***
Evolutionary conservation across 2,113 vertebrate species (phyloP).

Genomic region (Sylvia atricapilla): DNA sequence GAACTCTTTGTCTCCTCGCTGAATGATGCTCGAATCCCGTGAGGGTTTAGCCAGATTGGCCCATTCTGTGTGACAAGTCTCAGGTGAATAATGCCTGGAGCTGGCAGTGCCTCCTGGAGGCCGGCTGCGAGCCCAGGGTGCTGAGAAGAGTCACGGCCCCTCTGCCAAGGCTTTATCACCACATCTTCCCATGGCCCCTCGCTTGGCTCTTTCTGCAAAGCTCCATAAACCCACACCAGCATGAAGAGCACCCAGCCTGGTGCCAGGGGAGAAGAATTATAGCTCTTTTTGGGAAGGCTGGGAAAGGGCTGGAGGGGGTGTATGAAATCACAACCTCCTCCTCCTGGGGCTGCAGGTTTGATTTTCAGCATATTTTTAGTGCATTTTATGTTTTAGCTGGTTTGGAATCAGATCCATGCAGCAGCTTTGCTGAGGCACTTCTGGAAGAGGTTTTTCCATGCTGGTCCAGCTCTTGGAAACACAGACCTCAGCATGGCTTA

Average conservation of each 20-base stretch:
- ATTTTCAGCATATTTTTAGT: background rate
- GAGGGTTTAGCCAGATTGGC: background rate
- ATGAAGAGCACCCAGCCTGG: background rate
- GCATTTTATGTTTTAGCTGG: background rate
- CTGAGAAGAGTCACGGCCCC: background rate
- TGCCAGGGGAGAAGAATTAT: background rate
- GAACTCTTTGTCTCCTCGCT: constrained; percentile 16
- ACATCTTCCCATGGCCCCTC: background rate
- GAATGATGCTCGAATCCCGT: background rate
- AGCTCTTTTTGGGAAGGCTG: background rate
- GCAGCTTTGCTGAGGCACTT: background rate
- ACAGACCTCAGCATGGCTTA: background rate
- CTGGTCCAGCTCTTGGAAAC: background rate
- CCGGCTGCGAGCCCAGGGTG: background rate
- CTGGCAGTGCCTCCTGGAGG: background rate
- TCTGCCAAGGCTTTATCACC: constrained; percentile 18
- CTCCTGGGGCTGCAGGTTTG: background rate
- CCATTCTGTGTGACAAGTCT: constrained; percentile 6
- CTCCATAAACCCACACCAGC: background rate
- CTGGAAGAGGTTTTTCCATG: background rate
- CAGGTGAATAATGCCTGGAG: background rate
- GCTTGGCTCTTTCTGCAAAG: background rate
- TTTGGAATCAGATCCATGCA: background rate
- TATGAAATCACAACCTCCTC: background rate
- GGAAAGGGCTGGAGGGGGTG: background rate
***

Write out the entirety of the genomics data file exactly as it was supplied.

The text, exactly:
Evolutionary conservation across 2,113 vertebrate species (phyloP).

Genomic region (Sylvia atricapilla): DNA sequence GAACTCTTTGTCTCCTCGCTGAATGATGCTCGAATCCCGTGAGGGTTTAGCCAGATTGGCCCATTCTGTGTGACAAGTCTCAGGTGAATAATGCCTGGAGCTGGCAGTGCCTCCTGGAGGCCGGCTGCGAGCCCAGGGTGCTGAGAAGAGTCACGGCCCCTCTGCCAAGGCTTTATCACCACATCTTCCCATGGCCCCTCGCTTGGCTCTTTCTGCAAAGCTCCATAAACCCACACCAGCATGAAGAGCACCCAGCCTGGTGCCAGGGGAGAAGAATTATAGCTCTTTTTGGGAAGGCTGGGAAAGGGCTGGAGGGGGTGTATGAAATCACAACCTCCTCCTCCTGGGGCTGCAGGTTTGATTTTCAGCATATTTTTAGTGCATTTTATGTTTTAGCTGGTTTGGAATCAGATCCATGCAGCAGCTTTGCTGAGGCACTTCTGGAAGAGGTTTTTCCATGCTGGTCCAGCTCTTGGAAACACAGACCTCAGCATGGCTTA

Average conservation of each 20-base stretch:
- ATTTTCAGCATATTTTTAGT: background rate
- GAGGGTTTAGCCAGATTGGC: background rate
- ATGAAGAGCACCCAGCCTGG: background rate
- GCATTTTATGTTTTAGCTGG: background rate
- CTGAGAAGAGTCACGGCCCC: background rate
- TGCCAGGGGAGAAGAATTAT: background rate
- GAACTCTTTGTCTCCTCGCT: constrained; percentile 16
- ACATCTTCCCATGGCCCCTC: background rate
- GAATGATGCTCGAATCCCGT: background rate
- AGCTCTTTTTGGGAAGGCTG: background rate
- GCAGCTTTGCTGAGGCACTT: background rate
- ACAGACCTCAGCATGGCTTA: background rate
- CTGGTCCAGCTCTTGGAAAC: background rate
- CCGGCTGCGAGCCCAGGGTG: background rate
- CTGGCAGTGCCTCCTGGAGG: background rate
- TCTGCCAAGGCTTTATCACC: constrained; percentile 18
- CTCCTGGGGCTGCAGGTTTG: background rate
- CCATTCTGTGTGACAAGTCT: constrained; percentile 6
- CTCCATAAACCCACACCAGC: background rate
- CTGGAAGAGGTTTTTCCATG: background rate
- CAGGTGAATAATGCCTGGAG: background rate
- GCTTGGCTCTTTCTGCAAAG: background rate
- TTTGGAATCAGATCCATGCA: background rate
- TATGAAATCACAACCTCCTC: background rate
- GGAAAGGGCTGGAGGGGGTG: background rate